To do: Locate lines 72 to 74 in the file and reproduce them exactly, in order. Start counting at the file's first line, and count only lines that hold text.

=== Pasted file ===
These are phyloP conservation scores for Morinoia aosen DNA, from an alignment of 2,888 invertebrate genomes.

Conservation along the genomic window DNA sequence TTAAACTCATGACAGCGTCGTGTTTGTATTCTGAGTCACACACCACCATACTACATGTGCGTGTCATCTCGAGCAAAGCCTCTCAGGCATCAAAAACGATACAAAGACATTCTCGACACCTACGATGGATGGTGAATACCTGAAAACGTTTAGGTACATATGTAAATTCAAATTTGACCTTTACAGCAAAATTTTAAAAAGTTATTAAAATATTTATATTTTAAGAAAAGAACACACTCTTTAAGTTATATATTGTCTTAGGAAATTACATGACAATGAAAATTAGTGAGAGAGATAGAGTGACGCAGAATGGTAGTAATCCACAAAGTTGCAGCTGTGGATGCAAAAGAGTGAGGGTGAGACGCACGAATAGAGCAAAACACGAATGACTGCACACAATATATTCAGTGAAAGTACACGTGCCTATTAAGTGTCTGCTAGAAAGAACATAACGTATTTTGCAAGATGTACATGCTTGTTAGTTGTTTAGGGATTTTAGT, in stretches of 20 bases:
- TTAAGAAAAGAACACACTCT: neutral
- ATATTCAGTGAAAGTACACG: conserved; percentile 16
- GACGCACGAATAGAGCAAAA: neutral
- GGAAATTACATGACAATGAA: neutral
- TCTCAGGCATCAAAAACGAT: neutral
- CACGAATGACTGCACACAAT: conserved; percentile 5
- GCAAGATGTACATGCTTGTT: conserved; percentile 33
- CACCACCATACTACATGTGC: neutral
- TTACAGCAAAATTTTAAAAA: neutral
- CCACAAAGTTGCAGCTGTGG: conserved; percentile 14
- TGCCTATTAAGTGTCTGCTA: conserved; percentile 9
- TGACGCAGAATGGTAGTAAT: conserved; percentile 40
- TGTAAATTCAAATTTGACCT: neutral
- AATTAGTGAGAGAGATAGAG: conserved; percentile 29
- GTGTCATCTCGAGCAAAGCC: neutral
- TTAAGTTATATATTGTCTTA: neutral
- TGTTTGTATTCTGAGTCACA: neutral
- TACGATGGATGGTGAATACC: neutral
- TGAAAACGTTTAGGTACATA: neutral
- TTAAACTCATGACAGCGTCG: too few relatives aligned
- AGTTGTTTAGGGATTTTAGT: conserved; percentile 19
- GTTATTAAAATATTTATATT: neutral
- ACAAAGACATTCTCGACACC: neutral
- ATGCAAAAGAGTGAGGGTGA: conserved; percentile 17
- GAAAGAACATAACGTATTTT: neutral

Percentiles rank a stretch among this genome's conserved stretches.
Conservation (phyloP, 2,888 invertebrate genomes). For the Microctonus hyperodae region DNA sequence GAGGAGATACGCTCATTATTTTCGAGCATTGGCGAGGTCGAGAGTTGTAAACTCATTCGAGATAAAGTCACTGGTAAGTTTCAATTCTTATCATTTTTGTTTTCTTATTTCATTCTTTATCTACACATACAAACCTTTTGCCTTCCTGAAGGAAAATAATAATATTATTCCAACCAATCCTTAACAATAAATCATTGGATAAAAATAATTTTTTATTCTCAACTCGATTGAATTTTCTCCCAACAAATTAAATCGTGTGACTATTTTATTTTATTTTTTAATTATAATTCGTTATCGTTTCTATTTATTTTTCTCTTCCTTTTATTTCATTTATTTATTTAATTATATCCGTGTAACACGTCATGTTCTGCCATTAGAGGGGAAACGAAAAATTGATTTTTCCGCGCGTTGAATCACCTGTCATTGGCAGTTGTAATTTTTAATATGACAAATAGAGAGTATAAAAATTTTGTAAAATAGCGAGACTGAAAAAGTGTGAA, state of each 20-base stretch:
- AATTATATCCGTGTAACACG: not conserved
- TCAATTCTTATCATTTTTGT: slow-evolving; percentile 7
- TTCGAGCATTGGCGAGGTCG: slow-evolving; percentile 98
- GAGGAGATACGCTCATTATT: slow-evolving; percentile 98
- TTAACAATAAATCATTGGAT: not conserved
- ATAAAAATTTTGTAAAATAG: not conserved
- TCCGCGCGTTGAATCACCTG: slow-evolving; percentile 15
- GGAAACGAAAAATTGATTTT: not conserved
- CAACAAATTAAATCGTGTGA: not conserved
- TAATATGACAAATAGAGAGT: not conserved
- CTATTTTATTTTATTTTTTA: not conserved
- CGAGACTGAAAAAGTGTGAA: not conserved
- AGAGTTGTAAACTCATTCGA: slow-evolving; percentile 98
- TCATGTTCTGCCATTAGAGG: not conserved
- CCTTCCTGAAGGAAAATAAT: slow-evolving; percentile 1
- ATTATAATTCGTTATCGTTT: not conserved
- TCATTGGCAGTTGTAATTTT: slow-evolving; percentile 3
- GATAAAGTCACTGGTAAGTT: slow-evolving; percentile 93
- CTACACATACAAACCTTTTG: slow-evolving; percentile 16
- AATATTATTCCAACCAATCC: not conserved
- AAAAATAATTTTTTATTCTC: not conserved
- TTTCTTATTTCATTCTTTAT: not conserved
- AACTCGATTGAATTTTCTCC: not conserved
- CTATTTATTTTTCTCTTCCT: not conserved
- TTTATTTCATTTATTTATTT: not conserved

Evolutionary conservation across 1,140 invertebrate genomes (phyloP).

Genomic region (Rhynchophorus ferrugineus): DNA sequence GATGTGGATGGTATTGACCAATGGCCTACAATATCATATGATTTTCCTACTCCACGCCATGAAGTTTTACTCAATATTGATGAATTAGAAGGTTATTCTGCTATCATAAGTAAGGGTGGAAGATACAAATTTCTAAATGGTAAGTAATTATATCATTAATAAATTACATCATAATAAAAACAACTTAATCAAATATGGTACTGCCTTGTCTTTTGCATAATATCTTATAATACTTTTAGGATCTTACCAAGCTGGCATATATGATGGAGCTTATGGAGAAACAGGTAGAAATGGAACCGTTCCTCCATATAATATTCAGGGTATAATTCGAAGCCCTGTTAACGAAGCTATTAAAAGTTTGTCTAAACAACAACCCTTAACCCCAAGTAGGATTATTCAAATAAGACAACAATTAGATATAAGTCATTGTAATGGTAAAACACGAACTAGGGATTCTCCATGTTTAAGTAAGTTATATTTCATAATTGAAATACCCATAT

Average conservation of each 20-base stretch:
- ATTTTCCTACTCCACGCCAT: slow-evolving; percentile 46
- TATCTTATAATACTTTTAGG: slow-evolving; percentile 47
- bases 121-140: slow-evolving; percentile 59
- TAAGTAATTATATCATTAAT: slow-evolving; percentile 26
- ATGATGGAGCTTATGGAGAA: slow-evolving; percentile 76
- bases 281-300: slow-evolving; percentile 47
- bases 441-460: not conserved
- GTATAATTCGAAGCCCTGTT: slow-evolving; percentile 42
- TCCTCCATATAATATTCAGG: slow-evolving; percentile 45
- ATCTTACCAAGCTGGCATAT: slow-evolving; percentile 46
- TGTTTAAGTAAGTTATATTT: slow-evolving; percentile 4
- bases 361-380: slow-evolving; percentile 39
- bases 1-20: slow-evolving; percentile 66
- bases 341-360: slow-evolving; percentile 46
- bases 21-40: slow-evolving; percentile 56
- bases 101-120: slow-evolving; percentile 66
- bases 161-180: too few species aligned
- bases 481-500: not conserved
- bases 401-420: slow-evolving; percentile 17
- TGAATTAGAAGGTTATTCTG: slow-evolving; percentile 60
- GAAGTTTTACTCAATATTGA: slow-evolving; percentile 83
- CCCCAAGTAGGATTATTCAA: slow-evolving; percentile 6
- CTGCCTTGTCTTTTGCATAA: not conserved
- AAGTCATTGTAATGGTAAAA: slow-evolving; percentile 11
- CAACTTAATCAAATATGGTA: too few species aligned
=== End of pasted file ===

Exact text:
- bases 21-40: slow-evolving; percentile 56
- bases 101-120: slow-evolving; percentile 66
- bases 161-180: too few species aligned